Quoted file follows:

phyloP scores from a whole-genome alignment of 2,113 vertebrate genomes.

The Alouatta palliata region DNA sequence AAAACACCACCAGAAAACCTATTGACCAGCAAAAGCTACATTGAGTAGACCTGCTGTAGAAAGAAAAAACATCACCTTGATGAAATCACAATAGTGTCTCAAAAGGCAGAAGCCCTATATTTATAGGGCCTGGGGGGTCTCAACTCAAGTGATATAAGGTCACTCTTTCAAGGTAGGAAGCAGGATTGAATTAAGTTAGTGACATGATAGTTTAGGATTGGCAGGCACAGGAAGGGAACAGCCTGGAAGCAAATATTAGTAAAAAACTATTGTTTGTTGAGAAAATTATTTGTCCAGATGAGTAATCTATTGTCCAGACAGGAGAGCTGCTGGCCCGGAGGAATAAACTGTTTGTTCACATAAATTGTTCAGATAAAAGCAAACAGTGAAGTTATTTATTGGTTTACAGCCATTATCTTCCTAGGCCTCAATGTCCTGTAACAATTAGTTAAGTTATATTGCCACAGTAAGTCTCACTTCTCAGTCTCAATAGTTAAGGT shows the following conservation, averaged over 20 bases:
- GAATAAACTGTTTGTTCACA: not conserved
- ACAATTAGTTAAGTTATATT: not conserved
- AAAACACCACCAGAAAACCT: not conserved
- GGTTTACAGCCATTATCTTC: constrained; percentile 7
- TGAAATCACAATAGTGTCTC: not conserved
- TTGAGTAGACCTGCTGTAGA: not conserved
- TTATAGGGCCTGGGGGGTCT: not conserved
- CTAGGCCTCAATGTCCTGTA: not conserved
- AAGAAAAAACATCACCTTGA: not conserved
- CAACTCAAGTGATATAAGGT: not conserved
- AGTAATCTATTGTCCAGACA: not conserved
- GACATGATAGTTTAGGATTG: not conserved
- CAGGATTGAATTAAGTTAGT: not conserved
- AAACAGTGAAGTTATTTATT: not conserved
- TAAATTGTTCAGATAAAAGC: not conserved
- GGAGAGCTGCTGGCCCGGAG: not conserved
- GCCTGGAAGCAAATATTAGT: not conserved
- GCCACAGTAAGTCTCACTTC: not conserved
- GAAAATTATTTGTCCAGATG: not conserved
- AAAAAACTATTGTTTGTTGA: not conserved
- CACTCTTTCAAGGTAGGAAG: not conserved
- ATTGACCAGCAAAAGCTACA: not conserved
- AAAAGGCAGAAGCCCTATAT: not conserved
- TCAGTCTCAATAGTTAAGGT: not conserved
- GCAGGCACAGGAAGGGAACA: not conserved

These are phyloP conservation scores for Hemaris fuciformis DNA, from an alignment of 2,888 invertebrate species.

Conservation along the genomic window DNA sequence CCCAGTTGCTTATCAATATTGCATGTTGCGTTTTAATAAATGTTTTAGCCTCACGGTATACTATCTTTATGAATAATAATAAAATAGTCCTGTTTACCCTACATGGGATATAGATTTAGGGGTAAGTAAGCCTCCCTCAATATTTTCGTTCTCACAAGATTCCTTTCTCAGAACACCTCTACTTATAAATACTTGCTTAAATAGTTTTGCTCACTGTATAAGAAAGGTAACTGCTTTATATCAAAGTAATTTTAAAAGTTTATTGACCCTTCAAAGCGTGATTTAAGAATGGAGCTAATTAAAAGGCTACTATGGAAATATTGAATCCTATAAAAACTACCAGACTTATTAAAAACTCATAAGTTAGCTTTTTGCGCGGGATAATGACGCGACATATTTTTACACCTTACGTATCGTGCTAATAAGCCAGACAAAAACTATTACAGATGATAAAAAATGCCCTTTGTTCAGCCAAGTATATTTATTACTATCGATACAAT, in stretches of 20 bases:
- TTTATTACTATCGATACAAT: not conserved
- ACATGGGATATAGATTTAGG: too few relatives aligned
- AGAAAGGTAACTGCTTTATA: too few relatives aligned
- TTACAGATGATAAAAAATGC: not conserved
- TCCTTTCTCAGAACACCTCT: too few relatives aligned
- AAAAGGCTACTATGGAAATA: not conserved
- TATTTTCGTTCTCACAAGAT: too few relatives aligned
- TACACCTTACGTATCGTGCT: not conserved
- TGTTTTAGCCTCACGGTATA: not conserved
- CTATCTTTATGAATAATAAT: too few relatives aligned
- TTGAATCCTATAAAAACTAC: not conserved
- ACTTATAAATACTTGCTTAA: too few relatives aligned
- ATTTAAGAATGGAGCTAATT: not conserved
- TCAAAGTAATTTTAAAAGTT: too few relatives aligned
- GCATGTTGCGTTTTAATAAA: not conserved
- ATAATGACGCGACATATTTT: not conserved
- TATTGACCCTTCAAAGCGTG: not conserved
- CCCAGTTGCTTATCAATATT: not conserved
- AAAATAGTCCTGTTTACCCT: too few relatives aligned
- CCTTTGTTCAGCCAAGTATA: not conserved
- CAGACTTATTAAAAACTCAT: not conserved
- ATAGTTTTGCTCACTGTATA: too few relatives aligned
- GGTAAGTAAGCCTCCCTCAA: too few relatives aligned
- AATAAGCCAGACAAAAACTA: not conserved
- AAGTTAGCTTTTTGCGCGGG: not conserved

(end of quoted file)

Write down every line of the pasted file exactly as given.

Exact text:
phyloP scores from a whole-genome alignment of 2,113 vertebrate genomes.

The Alouatta palliata region DNA sequence AAAACACCACCAGAAAACCTATTGACCAGCAAAAGCTACATTGAGTAGACCTGCTGTAGAAAGAAAAAACATCACCTTGATGAAATCACAATAGTGTCTCAAAAGGCAGAAGCCCTATATTTATAGGGCCTGGGGGGTCTCAACTCAAGTGATATAAGGTCACTCTTTCAAGGTAGGAAGCAGGATTGAATTAAGTTAGTGACATGATAGTTTAGGATTGGCAGGCACAGGAAGGGAACAGCCTGGAAGCAAATATTAGTAAAAAACTATTGTTTGTTGAGAAAATTATTTGTCCAGATGAGTAATCTATTGTCCAGACAGGAGAGCTGCTGGCCCGGAGGAATAAACTGTTTGTTCACATAAATTGTTCAGATAAAAGCAAACAGTGAAGTTATTTATTGGTTTACAGCCATTATCTTCCTAGGCCTCAATGTCCTGTAACAATTAGTTAAGTTATATTGCCACAGTAAGTCTCACTTCTCAGTCTCAATAGTTAAGGT shows the following conservation, averaged over 20 bases:
- GAATAAACTGTTTGTTCACA: not conserved
- ACAATTAGTTAAGTTATATT: not conserved
- AAAACACCACCAGAAAACCT: not conserved
- GGTTTACAGCCATTATCTTC: constrained; percentile 7
- TGAAATCACAATAGTGTCTC: not conserved
- TTGAGTAGACCTGCTGTAGA: not conserved
- TTATAGGGCCTGGGGGGTCT: not conserved
- CTAGGCCTCAATGTCCTGTA: not conserved
- AAGAAAAAACATCACCTTGA: not conserved
- CAACTCAAGTGATATAAGGT: not conserved
- AGTAATCTATTGTCCAGACA: not conserved
- GACATGATAGTTTAGGATTG: not conserved
- CAGGATTGAATTAAGTTAGT: not conserved
- AAACAGTGAAGTTATTTATT: not conserved
- TAAATTGTTCAGATAAAAGC: not conserved
- GGAGAGCTGCTGGCCCGGAG: not conserved
- GCCTGGAAGCAAATATTAGT: not conserved
- GCCACAGTAAGTCTCACTTC: not conserved
- GAAAATTATTTGTCCAGATG: not conserved
- AAAAAACTATTGTTTGTTGA: not conserved
- CACTCTTTCAAGGTAGGAAG: not conserved
- ATTGACCAGCAAAAGCTACA: not conserved
- AAAAGGCAGAAGCCCTATAT: not conserved
- TCAGTCTCAATAGTTAAGGT: not conserved
- GCAGGCACAGGAAGGGAACA: not conserved

These are phyloP conservation scores for Hemaris fuciformis DNA, from an alignment of 2,888 invertebrate species.

Conservation along the genomic window DNA sequence CCCAGTTGCTTATCAATATTGCATGTTGCGTTTTAATAAATGTTTTAGCCTCACGGTATACTATCTTTATGAATAATAATAAAATAGTCCTGTTTACCCTACATGGGATATAGATTTAGGGGTAAGTAAGCCTCCCTCAATATTTTCGTTCTCACAAGATTCCTTTCTCAGAACACCTCTACTTATAAATACTTGCTTAAATAGTTTTGCTCACTGTATAAGAAAGGTAACTGCTTTATATCAAAGTAATTTTAAAAGTTTATTGACCCTTCAAAGCGTGATTTAAGAATGGAGCTAATTAAAAGGCTACTATGGAAATATTGAATCCTATAAAAACTACCAGACTTATTAAAAACTCATAAGTTAGCTTTTTGCGCGGGATAATGACGCGACATATTTTTACACCTTACGTATCGTGCTAATAAGCCAGACAAAAACTATTACAGATGATAAAAAATGCCCTTTGTTCAGCCAAGTATATTTATTACTATCGATACAAT, in stretches of 20 bases:
- TTTATTACTATCGATACAAT: not conserved
- ACATGGGATATAGATTTAGG: too few relatives aligned
- AGAAAGGTAACTGCTTTATA: too few relatives aligned
- TTACAGATGATAAAAAATGC: not conserved
- TCCTTTCTCAGAACACCTCT: too few relatives aligned
- AAAAGGCTACTATGGAAATA: not conserved
- TATTTTCGTTCTCACAAGAT: too few relatives aligned
- TACACCTTACGTATCGTGCT: not conserved
- TGTTTTAGCCTCACGGTATA: not conserved
- CTATCTTTATGAATAATAAT: too few relatives aligned
- TTGAATCCTATAAAAACTAC: not conserved
- ACTTATAAATACTTGCTTAA: too few relatives aligned
- ATTTAAGAATGGAGCTAATT: not conserved
- TCAAAGTAATTTTAAAAGTT: too few relatives aligned
- GCATGTTGCGTTTTAATAAA: not conserved
- ATAATGACGCGACATATTTT: not conserved
- TATTGACCCTTCAAAGCGTG: not conserved
- CCCAGTTGCTTATCAATATT: not conserved
- AAAATAGTCCTGTTTACCCT: too few relatives aligned
- CCTTTGTTCAGCCAAGTATA: not conserved
- CAGACTTATTAAAAACTCAT: not conserved
- ATAGTTTTGCTCACTGTATA: too few relatives aligned
- GGTAAGTAAGCCTCCCTCAA: too few relatives aligned
- AATAAGCCAGACAAAAACTA: not conserved
- AAGTTAGCTTTTTGCGCGGG: not conserved